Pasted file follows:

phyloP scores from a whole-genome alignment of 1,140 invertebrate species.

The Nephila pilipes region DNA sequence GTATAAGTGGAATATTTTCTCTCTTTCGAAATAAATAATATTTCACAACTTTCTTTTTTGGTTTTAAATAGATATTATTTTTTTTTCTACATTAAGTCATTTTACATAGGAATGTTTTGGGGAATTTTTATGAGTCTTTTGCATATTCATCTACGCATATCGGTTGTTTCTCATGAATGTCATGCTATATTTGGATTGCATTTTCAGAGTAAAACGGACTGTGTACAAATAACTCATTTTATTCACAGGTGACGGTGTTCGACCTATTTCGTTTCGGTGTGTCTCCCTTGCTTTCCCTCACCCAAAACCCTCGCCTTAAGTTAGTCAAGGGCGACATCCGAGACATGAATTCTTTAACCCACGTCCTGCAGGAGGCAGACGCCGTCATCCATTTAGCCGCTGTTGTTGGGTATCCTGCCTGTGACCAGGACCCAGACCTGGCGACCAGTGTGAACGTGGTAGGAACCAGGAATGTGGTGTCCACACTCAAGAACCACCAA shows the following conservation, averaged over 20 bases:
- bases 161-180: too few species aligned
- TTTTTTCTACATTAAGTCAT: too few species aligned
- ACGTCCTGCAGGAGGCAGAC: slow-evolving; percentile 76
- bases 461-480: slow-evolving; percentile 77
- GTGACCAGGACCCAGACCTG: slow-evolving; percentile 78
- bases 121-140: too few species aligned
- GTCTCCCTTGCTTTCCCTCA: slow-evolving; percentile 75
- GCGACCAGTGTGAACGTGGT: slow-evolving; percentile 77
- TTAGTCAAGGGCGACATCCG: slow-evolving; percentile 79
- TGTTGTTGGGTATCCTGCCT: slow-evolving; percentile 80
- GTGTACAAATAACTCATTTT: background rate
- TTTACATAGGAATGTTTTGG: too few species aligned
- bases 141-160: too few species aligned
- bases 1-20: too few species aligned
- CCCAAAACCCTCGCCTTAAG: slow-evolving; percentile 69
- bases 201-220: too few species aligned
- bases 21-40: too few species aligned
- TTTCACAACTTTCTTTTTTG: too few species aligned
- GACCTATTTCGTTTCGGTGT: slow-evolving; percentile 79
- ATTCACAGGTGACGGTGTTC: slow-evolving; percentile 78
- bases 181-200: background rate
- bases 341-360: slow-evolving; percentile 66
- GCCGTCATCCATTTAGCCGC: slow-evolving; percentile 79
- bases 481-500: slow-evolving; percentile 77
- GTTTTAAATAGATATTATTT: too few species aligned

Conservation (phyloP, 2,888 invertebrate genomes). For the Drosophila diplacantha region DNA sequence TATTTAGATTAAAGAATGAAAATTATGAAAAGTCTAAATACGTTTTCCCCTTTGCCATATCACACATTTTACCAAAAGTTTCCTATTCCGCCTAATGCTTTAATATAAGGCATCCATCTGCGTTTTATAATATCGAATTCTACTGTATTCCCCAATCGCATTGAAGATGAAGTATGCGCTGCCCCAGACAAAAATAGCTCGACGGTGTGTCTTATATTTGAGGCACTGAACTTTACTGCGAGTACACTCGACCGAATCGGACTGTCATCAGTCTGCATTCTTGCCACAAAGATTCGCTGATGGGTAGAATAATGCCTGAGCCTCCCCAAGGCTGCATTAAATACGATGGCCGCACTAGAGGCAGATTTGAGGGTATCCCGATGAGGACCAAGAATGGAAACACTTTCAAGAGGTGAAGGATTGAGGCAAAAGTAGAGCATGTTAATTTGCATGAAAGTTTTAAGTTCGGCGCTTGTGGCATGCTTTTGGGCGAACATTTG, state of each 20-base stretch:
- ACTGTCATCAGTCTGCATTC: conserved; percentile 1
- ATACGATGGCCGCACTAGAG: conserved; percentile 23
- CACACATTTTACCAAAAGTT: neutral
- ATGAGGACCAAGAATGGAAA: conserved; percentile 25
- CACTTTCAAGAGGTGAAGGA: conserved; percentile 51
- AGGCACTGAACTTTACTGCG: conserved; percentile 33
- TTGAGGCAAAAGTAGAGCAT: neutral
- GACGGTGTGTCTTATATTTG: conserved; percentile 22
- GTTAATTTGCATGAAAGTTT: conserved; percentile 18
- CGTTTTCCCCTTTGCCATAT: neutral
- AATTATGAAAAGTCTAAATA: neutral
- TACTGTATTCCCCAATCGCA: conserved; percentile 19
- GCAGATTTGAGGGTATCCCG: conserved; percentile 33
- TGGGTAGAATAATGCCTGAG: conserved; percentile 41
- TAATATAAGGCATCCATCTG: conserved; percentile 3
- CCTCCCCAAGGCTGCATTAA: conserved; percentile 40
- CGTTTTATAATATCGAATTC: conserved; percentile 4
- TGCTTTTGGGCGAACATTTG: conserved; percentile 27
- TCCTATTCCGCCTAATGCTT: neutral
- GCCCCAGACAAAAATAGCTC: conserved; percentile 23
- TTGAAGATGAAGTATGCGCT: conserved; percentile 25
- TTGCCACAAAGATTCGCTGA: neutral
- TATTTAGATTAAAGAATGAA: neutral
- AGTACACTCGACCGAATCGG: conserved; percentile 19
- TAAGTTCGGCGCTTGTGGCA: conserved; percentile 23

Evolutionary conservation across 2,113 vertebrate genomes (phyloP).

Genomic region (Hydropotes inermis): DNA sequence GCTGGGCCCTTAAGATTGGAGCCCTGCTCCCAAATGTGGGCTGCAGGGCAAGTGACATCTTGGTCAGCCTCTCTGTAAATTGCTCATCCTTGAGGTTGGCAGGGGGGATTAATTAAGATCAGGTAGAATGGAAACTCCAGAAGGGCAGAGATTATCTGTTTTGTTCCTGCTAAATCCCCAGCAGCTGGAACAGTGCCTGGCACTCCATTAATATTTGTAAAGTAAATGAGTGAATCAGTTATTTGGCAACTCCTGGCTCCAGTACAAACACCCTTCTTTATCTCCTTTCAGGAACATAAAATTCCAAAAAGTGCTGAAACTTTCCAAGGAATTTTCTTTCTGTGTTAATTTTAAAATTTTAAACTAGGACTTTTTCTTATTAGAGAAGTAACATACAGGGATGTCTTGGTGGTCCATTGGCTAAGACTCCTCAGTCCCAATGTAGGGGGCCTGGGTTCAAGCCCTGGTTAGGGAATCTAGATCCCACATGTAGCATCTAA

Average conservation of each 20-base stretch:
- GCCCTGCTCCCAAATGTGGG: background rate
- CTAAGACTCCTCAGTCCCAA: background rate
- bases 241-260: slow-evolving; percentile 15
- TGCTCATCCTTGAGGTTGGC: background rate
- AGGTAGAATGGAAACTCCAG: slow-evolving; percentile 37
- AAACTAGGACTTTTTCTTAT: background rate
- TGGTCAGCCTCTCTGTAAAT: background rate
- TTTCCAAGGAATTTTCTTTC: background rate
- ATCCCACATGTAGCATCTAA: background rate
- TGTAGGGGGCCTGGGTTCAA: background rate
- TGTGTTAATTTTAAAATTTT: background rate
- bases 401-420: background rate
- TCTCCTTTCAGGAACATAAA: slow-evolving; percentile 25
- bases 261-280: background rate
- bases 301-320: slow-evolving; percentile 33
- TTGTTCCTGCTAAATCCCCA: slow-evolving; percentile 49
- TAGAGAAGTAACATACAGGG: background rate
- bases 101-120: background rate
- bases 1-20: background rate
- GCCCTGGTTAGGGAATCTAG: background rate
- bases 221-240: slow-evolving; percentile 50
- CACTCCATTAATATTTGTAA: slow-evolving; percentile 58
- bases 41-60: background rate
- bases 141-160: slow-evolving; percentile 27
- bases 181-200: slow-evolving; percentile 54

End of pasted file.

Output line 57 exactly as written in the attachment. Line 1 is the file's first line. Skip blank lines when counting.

- GCCCTGCTCCCAAATGTGGG: background rate